After the pixels are flattened, the network consists of a sequence of two tf.keras.layers.Dense layers. These are densely connected, or fully connected, neural layers. The first Dense layer has 128 nodes (or neurons). The second (and last) layer returns a logits array with length of 10. Each node contains a score that indicates the current image belongs to one of the 10 classes.
Compile the model
Before the model is ready for training, it needs a few more settings. These are added during the model's compile step:
- Loss function —This measures how accurate the model is during training. You want to minimize this function to "steer" the model in the right direction.
- Optimizer —This is how the model is updated based on the data it sees and its loss function.
- Metrics —Used to monitor the training and testing steps. The following example uses accuracy, the fraction of the images that are correctly classified.
model.compile(optimizer='adam', loss=tf.keras.losses.SparseCategoricalCrossentropy(from_logits=True), metrics=['accuracy'])
Train the model
Training the neural network model requires the following steps:
- Feed the training data to the model. In this example, the training data is in the
- The model learns to associate images and labels.
- You ask the model to make predictions about a test set—in this example, the
- Verify that the predictions match the labels from the
Feed the model
To start training, call the model.fit method—so called because it "fits" the model to the training data:
model.fit(train_images, train_labels, epochs=10)
As the model trains, the loss and accuracy metrics are displayed.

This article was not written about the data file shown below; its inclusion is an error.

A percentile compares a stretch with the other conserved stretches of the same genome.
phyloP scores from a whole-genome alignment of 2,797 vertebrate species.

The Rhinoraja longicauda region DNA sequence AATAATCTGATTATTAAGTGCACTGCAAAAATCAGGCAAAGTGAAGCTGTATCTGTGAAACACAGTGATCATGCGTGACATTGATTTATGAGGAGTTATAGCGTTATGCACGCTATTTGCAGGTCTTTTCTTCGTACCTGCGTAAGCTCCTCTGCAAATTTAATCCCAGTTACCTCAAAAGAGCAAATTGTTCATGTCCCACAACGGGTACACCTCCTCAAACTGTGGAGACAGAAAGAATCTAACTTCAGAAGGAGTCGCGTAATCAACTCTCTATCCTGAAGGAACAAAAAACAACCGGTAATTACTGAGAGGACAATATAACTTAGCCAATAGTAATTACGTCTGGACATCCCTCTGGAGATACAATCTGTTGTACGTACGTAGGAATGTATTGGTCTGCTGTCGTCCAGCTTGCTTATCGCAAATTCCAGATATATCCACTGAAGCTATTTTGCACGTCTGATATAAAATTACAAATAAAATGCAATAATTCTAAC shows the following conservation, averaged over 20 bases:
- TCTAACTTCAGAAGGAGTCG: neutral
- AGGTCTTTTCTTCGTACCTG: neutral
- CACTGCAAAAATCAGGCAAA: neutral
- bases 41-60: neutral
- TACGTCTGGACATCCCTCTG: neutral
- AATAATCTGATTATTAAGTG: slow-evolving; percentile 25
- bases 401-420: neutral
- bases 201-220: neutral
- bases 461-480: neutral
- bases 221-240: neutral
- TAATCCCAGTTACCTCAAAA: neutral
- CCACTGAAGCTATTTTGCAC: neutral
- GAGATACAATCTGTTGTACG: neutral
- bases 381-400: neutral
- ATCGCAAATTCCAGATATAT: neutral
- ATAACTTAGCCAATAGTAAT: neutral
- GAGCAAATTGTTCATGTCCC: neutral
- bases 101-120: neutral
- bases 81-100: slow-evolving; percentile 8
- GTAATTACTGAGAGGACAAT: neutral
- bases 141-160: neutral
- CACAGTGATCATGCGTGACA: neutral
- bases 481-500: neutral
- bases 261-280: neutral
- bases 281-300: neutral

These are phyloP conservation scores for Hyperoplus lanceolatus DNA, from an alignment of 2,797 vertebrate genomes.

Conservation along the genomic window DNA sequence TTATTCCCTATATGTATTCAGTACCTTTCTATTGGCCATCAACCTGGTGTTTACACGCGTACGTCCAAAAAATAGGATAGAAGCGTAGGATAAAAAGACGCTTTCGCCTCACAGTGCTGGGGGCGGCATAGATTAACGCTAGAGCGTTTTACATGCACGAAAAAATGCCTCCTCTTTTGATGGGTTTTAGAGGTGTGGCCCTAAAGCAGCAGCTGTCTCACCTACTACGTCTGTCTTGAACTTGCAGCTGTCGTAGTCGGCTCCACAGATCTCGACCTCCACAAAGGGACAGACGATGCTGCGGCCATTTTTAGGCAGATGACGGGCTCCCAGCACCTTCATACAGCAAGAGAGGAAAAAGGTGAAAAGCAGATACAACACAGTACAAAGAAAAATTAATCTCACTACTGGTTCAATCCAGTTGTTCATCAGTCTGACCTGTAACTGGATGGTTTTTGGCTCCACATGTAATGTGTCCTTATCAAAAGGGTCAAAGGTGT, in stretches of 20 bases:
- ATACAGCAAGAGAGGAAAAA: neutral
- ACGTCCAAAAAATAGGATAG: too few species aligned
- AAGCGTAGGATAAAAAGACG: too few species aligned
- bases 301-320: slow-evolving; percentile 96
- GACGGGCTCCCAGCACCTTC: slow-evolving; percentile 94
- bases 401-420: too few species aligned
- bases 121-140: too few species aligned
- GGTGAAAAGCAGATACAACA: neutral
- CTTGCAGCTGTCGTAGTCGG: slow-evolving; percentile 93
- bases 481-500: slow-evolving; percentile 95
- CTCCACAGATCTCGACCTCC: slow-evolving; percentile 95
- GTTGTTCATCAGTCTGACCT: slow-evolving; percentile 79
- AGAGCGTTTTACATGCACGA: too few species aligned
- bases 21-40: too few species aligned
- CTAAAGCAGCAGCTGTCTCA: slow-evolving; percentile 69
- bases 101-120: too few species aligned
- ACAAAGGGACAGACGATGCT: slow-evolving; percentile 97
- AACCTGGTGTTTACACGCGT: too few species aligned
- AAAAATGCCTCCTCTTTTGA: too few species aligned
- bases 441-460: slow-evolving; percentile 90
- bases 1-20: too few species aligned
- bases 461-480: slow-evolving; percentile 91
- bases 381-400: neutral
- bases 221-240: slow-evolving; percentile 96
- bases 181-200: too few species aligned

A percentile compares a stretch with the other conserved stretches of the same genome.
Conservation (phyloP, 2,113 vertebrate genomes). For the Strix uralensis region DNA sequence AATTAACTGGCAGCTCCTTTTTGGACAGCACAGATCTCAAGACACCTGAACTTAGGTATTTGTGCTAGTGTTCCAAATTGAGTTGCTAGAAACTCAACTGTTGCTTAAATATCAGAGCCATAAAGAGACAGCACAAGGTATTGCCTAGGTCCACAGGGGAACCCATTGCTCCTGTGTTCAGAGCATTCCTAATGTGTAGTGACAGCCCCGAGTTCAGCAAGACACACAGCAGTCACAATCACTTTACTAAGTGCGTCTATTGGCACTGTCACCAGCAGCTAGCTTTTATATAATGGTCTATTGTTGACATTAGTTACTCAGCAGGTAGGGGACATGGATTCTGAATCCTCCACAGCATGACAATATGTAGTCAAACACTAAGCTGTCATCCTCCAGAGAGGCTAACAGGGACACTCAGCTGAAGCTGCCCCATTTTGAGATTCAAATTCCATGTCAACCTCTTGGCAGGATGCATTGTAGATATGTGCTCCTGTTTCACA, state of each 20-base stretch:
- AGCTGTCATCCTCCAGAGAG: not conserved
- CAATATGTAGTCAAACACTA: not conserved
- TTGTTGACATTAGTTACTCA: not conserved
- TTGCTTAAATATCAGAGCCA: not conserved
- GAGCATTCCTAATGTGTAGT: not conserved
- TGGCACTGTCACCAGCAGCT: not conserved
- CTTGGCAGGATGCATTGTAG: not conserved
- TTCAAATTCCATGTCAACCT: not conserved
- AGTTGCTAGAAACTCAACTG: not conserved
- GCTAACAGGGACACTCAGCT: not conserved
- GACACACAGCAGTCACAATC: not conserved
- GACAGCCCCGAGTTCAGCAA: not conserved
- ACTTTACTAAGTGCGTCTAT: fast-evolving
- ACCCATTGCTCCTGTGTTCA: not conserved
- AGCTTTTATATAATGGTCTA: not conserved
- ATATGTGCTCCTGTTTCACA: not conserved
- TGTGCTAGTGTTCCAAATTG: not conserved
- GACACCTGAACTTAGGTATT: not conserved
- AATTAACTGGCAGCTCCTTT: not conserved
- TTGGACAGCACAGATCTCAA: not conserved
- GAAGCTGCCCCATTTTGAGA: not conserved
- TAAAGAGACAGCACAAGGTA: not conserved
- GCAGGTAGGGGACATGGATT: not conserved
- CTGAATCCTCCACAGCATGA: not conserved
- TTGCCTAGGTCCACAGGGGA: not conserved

test_loss, test_acc = model.evaluate(test_images, test_labels, verbose=2) print('Test accuracy:', test_acc)
It turns out that the accuracy on the test dataset is a little less than the accuracy on the training dataset. This gap between training accuracy and test accuracy represents overfitting. Overfitting happens when a machine learning model performs worse on new, previously unseen inputs than it does on the training data. An overfitted model "memorizes" the noise and details in the training dataset to a point where it negatively impacts the performance of the model on the new data
With the model trained, you can use it to make predictions about some images. The model's linear outputs, logits. Attach a softmax layer to convert the logits to probabilities, which are easier to interpret.
probability_model = tf.keras.Sequential([model, tf.keras.layers.Softmax()]) predictions = probability_model.predict(test_images)
Use the trained model
Finally, use the trained model to make a prediction about a single image.
# Grab an image from the test dataset. img = test_images print(img.shape)
tf.keras models are optimized to make predictions on a batch, or collection, of examples at once. Accordingly, even though you're using a single image, you need to add it to a list:
# Add the image to a batch where it's the only member. img = (np.expand_dims(img,0)) print(img.shape)
Now predict the correct label for this image:
predictions_single = probability_model.predict(img) print(predictions_single)